Hey! I wanted to talk a little bit about branding. It’s this elusive thing I’ve been trying to understand for what feels like forever now. Artists develop a style for you to know them by. Authors write in a specific genre and have a specific tone to their stories. Musicians have a certain sound. The list goes on.
So why is it so hard to pin down, and why is it so important?
Unfortunately, I often go down rabbit holes like this. I’m supposed to be working, but then I get stuck on some aspect of this business I’m trying to build. If I’m going to make a living as an author, it’s kind of important. Okay, REALLY important.
That’s why I’ve tried pennames before.
I tried to make a really specific brand under a penname. Readers would always know what to expect from me, and it’d be great, I thought. But it turned out being really stressful for me. And I ruined that brand I tried to build.
Let’s back up. This is going to get into some real-talk, so bear with me.
When I was ready to go hard at this writing thing, I made a penname called Kamryn Hart. The idea was to write only shifter romance and only in the male/female world of romance. I picked that genre because it has a big enough reader base that it’s possible to make a living and because there are aspects of it I REALLY like.
Specifically, I was shooting for steamy shifter romances–though I’m not the steamiest writer…
All of that to say, I think I started out pretty strong with that steamy shifter romance brand. Immediately, my penname, launched in Spetember 2017, was a million times more successful, in terms of these monetary goals I have for writing, than anything I had tried in the past. That was awesome and very encouraging with all of the research I had done! I was like, “It really works!”
I did well for the first five books in my Marked by the Moon series, the series I started my penname with. Except, for when it came to the male hero in the last book of the series: Her Bad Cat.
Now, don’t get me wrong. I love Her Bad Cat. I thought it was a great ending to the series, but I tend to let my characters have their way. Rogue told me he was bisexual. That was in direct conflict with the brand I was trying to build, and yet I didn’t tell him no.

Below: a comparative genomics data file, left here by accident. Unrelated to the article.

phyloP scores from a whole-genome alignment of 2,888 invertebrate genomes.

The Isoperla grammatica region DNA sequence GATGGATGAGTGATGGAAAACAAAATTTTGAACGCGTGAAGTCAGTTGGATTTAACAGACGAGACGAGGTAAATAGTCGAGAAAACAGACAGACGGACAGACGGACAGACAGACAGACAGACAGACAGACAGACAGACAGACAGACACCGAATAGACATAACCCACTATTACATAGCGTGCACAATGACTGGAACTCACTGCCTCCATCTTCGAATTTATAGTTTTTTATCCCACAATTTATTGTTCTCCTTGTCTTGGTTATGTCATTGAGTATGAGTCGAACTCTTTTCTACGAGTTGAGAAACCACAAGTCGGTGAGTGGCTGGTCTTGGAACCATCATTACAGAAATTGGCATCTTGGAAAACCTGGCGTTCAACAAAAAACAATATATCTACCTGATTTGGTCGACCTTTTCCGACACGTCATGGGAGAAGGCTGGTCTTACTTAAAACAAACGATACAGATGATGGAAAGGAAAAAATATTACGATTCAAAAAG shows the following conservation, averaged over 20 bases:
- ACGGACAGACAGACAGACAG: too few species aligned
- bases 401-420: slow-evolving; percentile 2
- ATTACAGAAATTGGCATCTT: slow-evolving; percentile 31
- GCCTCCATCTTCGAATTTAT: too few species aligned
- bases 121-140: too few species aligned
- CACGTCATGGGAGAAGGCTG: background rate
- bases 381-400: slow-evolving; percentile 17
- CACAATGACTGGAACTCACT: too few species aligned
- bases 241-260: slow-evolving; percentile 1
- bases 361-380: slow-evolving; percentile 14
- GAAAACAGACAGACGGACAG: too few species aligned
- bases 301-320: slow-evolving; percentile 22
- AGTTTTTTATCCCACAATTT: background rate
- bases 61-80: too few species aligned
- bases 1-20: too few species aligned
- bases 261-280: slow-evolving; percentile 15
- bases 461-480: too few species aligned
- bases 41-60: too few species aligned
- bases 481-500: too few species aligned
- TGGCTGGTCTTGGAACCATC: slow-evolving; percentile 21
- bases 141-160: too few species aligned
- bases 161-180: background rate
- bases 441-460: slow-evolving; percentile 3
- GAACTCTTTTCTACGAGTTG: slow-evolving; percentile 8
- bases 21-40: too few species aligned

Writing can be really hard when you’re trying to fit into a mold that isn’t you. I picked the M/F variety of romance for a reason, because apparently most people are straight. It has a bigger market, and I already picked a very niche genre to write in, so writing LGBT characters was going to put me into an even smaller niche.
Since I don’t fit into the “majority,” I often get this romance thing “wrong” in some way, especially when I start writing characters I much more closely relate to.
Taken by Werewolves started out as a pure reverse harem romance, in that the girl is supposed to get all the guys. (Unless you grew up on Eastern media like me, with harem stories and visual novels like Clannad, but I digress, this is the Western book market we’re talking about.) While this is still true to The Lost Princess of Howling Sky, the second book has made it more of a polyamorous variation than pure reverse harem. I made some people mad by doing that, by listening to my characters instead of strictly sticking to the genre rules.
Now, you’re not going to please all the people all the time, even if you do stick to all the genre rules. Maybe someone will call your work uninspired, who knows, but the point is this: I didn’t do what I said I was going to do.
That’s where the problem in my branding lies.
For some people, their business, their brand, is a natural part of them. They are their readers. For others, to reach that monetary success, we need to write stories FOR our audience.
I’ve internalized this. I know this is true. But it can be a lot harder than it sounds. Mostly when you’re stubborn like me. After writing Saving the Werewolves, I decided to write an M/M romance, Halloween Werewolf. Directly against the brand I set up. The last book in that series, Valentine’s Day Tigers, is beyond that. What I mean is it’s really a story that has no place at all in the brand I tried to forge, but by golly, I was sticking to my guns, telling the story I wanted to tell, and nothing could stop me.